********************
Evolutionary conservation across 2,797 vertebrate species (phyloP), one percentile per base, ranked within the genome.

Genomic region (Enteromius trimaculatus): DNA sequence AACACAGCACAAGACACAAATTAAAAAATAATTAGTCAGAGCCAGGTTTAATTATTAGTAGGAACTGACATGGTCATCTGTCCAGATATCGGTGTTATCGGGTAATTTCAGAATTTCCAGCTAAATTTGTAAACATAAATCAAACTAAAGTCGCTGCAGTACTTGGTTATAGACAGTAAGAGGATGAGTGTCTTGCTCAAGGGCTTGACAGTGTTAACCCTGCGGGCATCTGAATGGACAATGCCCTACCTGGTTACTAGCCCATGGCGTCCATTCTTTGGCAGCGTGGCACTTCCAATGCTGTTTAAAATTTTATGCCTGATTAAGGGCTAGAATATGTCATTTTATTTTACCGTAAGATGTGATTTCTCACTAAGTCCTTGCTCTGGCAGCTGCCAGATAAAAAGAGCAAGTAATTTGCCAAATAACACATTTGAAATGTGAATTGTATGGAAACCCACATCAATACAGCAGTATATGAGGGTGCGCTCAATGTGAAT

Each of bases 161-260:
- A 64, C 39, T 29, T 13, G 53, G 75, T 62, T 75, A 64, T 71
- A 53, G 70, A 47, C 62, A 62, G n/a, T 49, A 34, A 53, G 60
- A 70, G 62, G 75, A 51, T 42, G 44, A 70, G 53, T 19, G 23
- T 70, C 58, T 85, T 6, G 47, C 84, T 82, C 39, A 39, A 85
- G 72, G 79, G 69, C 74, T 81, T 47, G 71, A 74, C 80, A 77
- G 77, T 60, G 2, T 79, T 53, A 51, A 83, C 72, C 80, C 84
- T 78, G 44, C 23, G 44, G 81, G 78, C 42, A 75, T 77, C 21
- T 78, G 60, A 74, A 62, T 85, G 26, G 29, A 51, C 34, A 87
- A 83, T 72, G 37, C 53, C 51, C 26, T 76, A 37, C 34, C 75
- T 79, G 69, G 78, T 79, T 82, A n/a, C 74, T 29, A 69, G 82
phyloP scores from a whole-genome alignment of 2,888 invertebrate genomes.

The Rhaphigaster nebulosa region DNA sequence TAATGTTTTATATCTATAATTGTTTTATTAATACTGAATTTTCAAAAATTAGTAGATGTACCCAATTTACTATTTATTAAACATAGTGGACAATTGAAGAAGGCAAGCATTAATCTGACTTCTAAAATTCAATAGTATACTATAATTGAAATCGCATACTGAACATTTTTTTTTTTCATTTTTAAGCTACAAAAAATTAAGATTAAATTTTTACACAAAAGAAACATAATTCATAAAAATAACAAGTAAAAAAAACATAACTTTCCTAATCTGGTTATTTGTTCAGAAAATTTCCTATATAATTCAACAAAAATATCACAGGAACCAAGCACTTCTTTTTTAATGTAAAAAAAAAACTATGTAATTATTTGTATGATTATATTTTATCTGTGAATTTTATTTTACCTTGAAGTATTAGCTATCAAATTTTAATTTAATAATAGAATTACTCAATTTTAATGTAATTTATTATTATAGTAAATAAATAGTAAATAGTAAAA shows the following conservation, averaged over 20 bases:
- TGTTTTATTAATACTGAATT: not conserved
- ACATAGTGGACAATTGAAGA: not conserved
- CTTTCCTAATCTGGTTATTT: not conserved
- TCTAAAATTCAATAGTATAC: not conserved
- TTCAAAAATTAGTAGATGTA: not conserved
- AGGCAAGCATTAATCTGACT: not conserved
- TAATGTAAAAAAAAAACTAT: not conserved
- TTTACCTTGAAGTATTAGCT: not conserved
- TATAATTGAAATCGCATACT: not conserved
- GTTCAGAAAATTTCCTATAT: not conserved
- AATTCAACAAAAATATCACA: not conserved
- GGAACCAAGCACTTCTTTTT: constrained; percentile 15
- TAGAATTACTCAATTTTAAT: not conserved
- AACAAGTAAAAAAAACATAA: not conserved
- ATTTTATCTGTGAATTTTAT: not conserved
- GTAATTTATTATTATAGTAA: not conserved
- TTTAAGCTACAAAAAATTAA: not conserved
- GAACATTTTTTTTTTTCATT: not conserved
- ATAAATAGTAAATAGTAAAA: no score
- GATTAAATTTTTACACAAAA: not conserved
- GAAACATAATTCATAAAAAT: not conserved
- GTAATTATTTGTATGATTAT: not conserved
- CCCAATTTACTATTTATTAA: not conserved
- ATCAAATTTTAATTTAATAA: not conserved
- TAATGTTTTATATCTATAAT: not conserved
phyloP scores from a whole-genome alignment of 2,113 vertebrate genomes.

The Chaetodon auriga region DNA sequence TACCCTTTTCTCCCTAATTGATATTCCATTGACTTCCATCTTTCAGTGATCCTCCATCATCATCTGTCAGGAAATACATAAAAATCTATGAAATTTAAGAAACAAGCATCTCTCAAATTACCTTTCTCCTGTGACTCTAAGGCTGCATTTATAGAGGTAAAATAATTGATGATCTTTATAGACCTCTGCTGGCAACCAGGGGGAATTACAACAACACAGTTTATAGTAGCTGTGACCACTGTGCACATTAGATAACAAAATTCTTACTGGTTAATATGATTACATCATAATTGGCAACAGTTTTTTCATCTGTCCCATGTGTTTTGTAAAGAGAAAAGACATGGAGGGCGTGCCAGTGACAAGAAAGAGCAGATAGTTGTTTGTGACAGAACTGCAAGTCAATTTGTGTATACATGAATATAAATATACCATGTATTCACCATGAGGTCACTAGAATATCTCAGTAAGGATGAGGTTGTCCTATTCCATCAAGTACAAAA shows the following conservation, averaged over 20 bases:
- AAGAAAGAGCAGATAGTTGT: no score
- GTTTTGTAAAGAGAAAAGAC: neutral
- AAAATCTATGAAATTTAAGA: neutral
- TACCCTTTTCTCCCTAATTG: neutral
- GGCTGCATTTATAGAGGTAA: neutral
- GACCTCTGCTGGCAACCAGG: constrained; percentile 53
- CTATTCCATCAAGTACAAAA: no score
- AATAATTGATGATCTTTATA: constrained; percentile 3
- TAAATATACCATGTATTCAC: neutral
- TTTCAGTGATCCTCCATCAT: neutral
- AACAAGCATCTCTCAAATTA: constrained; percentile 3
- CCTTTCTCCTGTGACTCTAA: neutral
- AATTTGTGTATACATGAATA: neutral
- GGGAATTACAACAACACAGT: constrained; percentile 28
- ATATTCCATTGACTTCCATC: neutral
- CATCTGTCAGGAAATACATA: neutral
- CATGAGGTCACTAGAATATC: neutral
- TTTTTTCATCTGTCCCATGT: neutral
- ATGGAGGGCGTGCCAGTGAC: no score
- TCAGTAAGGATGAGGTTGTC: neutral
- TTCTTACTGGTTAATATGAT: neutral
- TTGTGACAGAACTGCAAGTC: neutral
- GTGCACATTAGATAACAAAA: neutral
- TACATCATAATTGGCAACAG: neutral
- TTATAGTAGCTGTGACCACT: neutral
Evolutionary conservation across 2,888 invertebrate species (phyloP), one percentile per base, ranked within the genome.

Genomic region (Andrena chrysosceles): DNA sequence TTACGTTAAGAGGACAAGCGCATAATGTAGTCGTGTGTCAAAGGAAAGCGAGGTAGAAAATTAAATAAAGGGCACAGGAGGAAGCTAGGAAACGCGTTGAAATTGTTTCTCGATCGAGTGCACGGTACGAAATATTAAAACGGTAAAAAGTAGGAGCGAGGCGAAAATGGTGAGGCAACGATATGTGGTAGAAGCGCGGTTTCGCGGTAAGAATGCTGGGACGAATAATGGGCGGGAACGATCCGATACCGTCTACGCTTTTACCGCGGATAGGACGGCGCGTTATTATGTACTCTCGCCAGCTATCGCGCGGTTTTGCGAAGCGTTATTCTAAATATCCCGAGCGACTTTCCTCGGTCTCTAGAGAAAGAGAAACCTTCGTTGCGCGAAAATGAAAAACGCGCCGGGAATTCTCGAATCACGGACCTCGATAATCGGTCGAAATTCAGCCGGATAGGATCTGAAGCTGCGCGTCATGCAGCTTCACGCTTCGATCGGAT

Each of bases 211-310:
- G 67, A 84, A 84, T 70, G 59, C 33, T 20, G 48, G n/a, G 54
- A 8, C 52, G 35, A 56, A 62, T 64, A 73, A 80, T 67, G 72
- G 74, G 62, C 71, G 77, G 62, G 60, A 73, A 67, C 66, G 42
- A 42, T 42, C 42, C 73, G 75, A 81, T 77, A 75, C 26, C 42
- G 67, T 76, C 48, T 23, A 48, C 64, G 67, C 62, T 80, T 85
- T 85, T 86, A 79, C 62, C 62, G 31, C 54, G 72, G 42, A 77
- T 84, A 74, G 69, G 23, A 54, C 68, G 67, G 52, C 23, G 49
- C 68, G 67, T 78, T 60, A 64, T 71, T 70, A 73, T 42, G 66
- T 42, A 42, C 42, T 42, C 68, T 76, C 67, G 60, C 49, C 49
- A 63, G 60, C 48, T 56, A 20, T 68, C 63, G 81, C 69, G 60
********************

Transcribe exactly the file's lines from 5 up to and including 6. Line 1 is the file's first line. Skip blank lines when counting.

- A 53, G 70, A 47, C 62, A 62, G n/a, T 49, A 34, A 53, G 60
- A 70, G 62, G 75, A 51, T 42, G 44, A 70, G 53, T 19, G 23